From the raw materials being dug out of the ground that ultimately were used and smelted, and that were used in making manufacturing the gun, you know, the purchase of the gun. We just follow the gun through the hands of, of people at stolen and criminals. It goes into a drawer for like three years and it comes up and ultimately it’s the gun that slays Bruce Wayne’s parents.

And how this gun ultimately through, as we follow it, it ultimately is melted down again at the end of the story and becomes the, the materials become the plaque on the grave of Bruce Wayne’s parents. And so it was a [00:27:00] really I thought it was a beautiful script and kind of, you know, definitely unique, different network.

They want to do it. That’s okay.

Jeff: Yeah. I mean the, the, that episode it’s never too late. I think just really was brilliant. I kind of almost felt that it was almost sort of like a gangster Batman version of the Christmas, Carol, where instead of the ghost, you have Batman taking him through his life a little bit.

And, and also I thought it was interesting that you gave it aloud. It’s unusual for show a superheroes to show the superhero, doing things that are good and helpful, that don’t involve beating someone up. And I think, you know, and I, and I think the fact that it shows Batman. Making a difference, an impactful difference in a way that’s non-violent I think was very, not only unusual, but fantastic.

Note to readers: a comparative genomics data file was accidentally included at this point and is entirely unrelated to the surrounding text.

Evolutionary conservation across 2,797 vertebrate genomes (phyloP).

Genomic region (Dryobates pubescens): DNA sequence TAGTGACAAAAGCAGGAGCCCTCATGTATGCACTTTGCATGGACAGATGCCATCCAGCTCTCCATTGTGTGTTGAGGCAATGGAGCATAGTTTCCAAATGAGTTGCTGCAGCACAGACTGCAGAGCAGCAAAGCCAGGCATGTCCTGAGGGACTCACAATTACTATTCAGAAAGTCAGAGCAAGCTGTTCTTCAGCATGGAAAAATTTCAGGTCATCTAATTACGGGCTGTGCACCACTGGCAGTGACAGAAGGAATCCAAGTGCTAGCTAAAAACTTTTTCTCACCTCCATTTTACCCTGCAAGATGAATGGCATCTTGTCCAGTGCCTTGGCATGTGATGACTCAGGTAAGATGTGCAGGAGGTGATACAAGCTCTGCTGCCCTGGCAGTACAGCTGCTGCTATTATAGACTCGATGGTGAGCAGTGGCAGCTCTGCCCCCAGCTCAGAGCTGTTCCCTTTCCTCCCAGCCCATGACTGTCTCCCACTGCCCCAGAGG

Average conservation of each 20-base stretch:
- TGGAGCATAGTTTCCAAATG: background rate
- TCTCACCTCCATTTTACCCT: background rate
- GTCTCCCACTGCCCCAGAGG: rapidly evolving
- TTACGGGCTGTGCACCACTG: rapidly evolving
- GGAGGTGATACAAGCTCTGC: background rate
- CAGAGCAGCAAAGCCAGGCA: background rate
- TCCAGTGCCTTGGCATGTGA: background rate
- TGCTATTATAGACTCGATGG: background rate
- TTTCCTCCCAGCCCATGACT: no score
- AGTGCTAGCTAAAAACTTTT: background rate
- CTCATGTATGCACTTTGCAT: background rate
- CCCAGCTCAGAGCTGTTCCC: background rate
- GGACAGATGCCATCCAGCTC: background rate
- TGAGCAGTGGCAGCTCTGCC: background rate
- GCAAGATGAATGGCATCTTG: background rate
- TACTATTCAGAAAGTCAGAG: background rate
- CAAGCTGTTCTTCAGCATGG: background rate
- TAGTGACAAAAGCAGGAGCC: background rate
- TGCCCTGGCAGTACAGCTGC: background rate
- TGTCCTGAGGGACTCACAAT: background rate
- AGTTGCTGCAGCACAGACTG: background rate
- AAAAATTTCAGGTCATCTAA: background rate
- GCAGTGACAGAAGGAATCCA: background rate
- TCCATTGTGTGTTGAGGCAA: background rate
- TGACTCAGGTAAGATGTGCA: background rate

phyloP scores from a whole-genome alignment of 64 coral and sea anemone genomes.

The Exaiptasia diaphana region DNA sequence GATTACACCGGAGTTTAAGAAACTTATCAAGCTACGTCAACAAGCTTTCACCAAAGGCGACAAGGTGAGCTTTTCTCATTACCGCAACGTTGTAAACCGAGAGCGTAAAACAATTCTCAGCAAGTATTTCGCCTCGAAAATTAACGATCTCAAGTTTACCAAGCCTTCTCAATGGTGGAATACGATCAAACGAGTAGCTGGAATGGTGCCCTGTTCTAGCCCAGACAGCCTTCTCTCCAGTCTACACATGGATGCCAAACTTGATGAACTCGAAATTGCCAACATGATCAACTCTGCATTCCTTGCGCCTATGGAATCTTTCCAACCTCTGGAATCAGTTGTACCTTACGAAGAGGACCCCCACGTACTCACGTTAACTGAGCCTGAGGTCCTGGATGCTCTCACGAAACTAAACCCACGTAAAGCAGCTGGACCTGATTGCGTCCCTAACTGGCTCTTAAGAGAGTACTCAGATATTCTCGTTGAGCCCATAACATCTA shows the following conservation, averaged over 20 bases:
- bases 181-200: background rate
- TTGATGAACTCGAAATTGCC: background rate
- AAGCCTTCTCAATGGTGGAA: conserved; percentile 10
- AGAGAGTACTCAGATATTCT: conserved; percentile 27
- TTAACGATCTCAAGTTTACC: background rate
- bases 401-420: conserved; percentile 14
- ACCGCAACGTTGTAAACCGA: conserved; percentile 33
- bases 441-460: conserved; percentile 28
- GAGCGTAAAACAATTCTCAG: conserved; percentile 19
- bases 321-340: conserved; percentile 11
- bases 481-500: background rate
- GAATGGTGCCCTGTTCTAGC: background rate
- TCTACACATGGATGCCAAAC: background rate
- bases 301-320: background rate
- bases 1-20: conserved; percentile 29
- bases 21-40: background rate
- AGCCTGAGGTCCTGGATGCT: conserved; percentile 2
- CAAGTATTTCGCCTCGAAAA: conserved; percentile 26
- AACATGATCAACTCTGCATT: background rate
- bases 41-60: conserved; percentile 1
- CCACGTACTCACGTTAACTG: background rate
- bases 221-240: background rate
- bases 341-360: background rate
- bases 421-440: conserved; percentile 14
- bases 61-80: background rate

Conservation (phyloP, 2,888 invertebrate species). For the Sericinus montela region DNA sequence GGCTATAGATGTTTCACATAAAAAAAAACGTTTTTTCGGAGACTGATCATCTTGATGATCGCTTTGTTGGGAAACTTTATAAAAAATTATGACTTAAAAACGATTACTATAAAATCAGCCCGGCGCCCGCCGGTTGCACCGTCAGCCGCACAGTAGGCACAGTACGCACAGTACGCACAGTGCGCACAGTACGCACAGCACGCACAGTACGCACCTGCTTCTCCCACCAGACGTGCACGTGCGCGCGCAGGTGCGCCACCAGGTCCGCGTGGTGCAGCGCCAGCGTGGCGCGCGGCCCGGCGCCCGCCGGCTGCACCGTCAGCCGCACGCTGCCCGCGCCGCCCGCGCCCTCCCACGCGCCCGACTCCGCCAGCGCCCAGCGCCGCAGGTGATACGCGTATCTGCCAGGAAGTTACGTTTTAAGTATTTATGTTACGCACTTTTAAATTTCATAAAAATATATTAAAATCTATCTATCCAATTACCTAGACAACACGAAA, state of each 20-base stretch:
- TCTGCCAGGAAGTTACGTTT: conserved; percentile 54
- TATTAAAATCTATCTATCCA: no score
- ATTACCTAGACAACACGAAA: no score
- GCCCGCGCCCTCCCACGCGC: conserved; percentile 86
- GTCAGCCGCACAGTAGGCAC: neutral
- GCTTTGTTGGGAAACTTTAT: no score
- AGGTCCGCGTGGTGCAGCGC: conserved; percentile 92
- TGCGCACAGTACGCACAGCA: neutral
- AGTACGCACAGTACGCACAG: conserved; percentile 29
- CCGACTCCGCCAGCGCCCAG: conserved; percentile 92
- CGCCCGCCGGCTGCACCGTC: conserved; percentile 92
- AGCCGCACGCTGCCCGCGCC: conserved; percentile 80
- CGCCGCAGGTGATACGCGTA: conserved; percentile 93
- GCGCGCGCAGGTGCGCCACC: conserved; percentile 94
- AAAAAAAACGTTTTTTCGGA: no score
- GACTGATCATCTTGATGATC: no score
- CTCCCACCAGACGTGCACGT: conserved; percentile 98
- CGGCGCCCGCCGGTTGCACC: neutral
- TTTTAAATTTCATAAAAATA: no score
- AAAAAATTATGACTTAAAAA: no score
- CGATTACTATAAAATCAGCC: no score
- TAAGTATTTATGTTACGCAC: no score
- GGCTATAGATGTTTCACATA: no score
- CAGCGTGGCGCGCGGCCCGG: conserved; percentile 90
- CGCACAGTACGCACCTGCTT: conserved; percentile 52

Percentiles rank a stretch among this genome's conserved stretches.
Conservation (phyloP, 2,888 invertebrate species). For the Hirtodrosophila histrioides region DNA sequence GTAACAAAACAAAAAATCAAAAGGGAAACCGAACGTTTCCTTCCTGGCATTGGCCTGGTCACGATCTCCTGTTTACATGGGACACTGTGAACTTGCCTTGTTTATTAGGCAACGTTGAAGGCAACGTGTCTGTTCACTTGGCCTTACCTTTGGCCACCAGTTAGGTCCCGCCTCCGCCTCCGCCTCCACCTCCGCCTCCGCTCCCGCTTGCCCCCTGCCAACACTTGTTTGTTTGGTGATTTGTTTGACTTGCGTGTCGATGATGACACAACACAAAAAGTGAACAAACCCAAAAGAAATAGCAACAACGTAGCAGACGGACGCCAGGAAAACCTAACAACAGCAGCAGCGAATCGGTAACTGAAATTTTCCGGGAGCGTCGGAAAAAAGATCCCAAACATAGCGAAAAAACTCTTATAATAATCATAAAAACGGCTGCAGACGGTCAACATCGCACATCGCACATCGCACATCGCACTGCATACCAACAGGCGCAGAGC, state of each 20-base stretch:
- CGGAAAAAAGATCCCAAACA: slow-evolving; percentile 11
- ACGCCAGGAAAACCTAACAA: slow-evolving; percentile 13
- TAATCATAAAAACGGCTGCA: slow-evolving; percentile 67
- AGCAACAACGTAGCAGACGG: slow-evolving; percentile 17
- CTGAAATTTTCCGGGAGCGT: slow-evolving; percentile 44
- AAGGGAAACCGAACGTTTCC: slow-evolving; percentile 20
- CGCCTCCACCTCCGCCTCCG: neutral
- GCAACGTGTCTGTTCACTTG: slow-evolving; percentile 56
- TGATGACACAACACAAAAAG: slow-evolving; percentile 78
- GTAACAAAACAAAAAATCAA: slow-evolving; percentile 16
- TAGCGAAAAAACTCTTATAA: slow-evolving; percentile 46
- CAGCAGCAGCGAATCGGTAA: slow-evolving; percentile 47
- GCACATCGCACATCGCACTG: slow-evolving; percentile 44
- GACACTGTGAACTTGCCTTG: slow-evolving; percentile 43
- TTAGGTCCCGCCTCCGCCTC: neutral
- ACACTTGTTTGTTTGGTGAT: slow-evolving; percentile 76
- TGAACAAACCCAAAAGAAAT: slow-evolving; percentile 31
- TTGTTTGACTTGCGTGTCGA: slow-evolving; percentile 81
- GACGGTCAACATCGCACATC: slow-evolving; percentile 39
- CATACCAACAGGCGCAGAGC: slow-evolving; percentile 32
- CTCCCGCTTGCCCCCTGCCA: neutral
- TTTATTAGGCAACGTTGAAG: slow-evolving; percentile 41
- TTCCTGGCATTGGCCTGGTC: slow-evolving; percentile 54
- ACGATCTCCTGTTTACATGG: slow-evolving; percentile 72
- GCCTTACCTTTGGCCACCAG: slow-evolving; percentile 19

Especially for the time that it came back. Yeah.

Tom Ruegger: I, I think it holds up I think I got a little grief that it didn’t have enough action in that story is a lot of, you know, a lot of talk and It’s a legitimate beef [00:28:00] probably would figure it out. Some other action stuff in that one, if I were to redo it, but it definitely works.

Yeah.

Jeff: I don’t know. I think it was perfect the way it is. I think it worked because there was little actually, because it was one of the most character driven cartoons I think I’ve ever seen. I think it was brilliant. Yeah. So after you finished it, that man, some years two years later about, I think two year, maybe a little longer than that you create two of my other favorite shows, the Animaniacs and pinky and the brain.

So where did the idea of the enemy enemy next come from and why were the Warners left as undefined creatures?

Tom Ruegger: Well animated, this came from a discussion I had with Jean McKinney and Steven Spielberg. We had had the success with tiny Toons and think a year after tiny Toons premiere, that it was, you know, killing everybody in the ratings.